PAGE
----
Breaking Politics - Transcript - Monday, 10 February

This morning I joined Fairfax Media host Chris Hammer and Brisbane-based Liberal MP Andrew Laming to congratulate Terri Butler on her bi-election win in Griffith against a high profile rival.







MONDAY, 10 February

SUBJECT/S: Terri Butler’s win in Griffith; Building industry corruption; Federal Budget.

CHRIS HAMMER: Tony Abbott's Government has faced its first electoral test on the weekend with the Griffith by-election. It seems Labor has retained the seat, Kevin Rudd's old seat but that there has been a slight swing towards the Coalition. So that's left both sides of politics claiming vindication. We're joined in the studio now by Andrew Laming who has a seat nearby in Brisbane and Andrew Leigh who's from Canberra. Andrew Laming can I start with you? Give us your spill. Why is this a vindication for the Coalition?

ANDREW LAMING: Well it's remarkable that the two results, last year and the by-election are so close. I think what commentators is that we've seen a departing Prime Minister and with him goes a certain personal vote and I think that's simply compensated for what would have been a swing to an opposition during a by-election. It's hard to quantify Kevin Rudd's impact on that seat over the decade or so that he was there. But certainly replacing him was a great challenge for the Labor Party. They've managed to do that. They've managed to hold as close as they could to their vote last year. I think they're the main factors; the departure of an ex-Prime Minister and of course, the typical by-election swing that should run against a government.

HAMMER: So are you saying this is a good result for Labor?

LAMING: Well yes. Actually, I am. I'm saying both parties campaigned very hard. This became the Somme, a World War One battle front. The fact that we got an almost identical front just shows that both parties through everything at it and I think, if you've got a departing Prime Minister, it's usually pretty hard to hold your vote and Labor's almost managed to do that.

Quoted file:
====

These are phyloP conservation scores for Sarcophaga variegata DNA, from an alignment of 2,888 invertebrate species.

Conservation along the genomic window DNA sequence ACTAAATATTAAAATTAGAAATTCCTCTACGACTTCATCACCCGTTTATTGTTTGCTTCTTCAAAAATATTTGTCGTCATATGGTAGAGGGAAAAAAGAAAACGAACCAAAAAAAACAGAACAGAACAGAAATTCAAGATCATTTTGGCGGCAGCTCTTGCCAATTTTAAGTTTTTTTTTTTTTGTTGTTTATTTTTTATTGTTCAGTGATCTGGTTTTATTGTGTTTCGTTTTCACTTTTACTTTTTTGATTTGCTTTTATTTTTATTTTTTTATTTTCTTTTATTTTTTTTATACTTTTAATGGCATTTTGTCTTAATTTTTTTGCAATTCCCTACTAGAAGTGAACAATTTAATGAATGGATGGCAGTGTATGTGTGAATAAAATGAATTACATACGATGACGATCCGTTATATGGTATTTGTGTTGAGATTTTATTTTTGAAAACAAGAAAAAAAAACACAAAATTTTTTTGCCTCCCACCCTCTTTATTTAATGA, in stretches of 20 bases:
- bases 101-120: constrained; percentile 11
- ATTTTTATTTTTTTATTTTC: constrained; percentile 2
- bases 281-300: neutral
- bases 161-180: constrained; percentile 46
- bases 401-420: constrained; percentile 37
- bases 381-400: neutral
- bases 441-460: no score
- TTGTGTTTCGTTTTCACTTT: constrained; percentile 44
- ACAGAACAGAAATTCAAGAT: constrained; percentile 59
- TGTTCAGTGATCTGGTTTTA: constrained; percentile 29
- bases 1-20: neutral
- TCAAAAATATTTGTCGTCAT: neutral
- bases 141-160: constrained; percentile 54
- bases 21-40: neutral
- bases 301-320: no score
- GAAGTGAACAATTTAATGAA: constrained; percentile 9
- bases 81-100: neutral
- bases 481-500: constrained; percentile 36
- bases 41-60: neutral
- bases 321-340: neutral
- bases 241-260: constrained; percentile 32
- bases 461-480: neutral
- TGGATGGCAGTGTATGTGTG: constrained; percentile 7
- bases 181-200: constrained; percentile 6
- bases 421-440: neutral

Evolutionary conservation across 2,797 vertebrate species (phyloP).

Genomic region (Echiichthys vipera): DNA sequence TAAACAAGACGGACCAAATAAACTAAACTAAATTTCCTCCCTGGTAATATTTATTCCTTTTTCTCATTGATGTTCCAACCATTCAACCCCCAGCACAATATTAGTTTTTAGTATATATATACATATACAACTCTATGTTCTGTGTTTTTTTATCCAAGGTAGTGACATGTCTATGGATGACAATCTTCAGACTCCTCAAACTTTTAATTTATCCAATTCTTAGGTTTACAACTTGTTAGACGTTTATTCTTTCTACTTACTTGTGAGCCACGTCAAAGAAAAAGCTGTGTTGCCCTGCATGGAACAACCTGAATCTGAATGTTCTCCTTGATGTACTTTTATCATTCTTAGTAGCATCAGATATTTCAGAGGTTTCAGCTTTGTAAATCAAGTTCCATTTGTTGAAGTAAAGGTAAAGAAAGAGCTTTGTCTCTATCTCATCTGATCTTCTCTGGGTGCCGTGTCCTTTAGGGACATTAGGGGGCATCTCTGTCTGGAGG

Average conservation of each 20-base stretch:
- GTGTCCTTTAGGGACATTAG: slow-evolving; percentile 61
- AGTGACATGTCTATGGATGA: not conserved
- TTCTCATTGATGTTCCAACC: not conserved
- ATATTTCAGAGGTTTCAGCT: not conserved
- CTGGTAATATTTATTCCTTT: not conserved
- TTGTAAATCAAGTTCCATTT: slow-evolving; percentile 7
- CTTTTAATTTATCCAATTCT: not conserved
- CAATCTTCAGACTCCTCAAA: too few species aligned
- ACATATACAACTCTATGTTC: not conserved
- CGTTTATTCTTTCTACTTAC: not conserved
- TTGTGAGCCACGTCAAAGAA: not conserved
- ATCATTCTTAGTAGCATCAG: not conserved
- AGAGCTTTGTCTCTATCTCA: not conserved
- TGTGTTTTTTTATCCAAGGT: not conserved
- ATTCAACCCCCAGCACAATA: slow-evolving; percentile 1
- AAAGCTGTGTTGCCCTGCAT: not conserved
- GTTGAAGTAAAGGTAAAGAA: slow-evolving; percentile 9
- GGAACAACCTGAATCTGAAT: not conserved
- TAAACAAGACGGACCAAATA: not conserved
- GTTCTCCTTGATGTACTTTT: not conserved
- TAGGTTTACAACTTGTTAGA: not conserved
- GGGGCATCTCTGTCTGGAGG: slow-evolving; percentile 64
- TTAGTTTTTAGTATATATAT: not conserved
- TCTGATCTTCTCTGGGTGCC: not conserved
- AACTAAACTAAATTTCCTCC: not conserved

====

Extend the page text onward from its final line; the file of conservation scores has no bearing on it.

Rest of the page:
HAMMER: Okay, Andrew Leigh, well Andrew Laming has been a bit counter-intuitive here and said it's a good result for Labor. Your turn, is it a good result for the Coalition?

ANDREW LEIGH, SHADOW ASSISTANT TREASURER: I think Andrew Laming has been appropriately generous to Terri Butler who won on the weekend, as I think we always ought to do after an election. It leaves Andrew now as the only doctor in the House, the only person with medical qualifications in the House of Representatives. Terri will be a great addition to the team - two young kids and a lawyer in a national law firm - somebody who is keen to work with people of different ideological views, which is I think what you really want in a parliamentarian, somebody who doesn't just come in wanting to knock heads together, but actually build a better country for everyone.

HAMMER: Now, I'm wondering in this spirit of consensus, whether we can agree on this. I'll ask you first Andrew Leigh, given that this by-election has happened so early in the term of the Abbott Government, really before it's budget strategy has been revealed, before it's legislative program has been introduced, that really trying to draw any conclusions from this by-election is sort of an exercise in futility, that by the next election it will be well and truly forgotten.

LEIGH: You can do a lot of spin about why someone got a particular win. Ultimately I think we ought to be praising Terri, recognising other candidates in the race put in a hard effort as well but recognising that the parliament will be a better place for having someone who comes into it with the right ideas and passions. Andrew and I, as it happens, both have young kids and I think that shapes the way you think about politics. There was a lovely piece in The Economist a couple of years ago which said that  politicians with young children think about the world as a little kinder, a little gentler and there's sometimes a little more understanding of mistakes, because parents make plenty of those.

HAMMER: And is it a good think for the Labor Party that Kevin Rudd has now departed the scene?

LEIGH: Mr Rudd made a mammoth contribution to Australian public life. He was appropriate that he got to step down under the terms of his own choosing. I'm sure he'll continue to have an impact whether that's in international organisations or on issues locally that are important to Andrew and me, like Indigenous reconciliation, where he's spoken about this enthusiasm to continue to get involved.

HAMMER: Okay, and Andrew Laming, would you agree that this by-election it can be over-analysed but it doesn't have any real implications for what's going to happen in the future.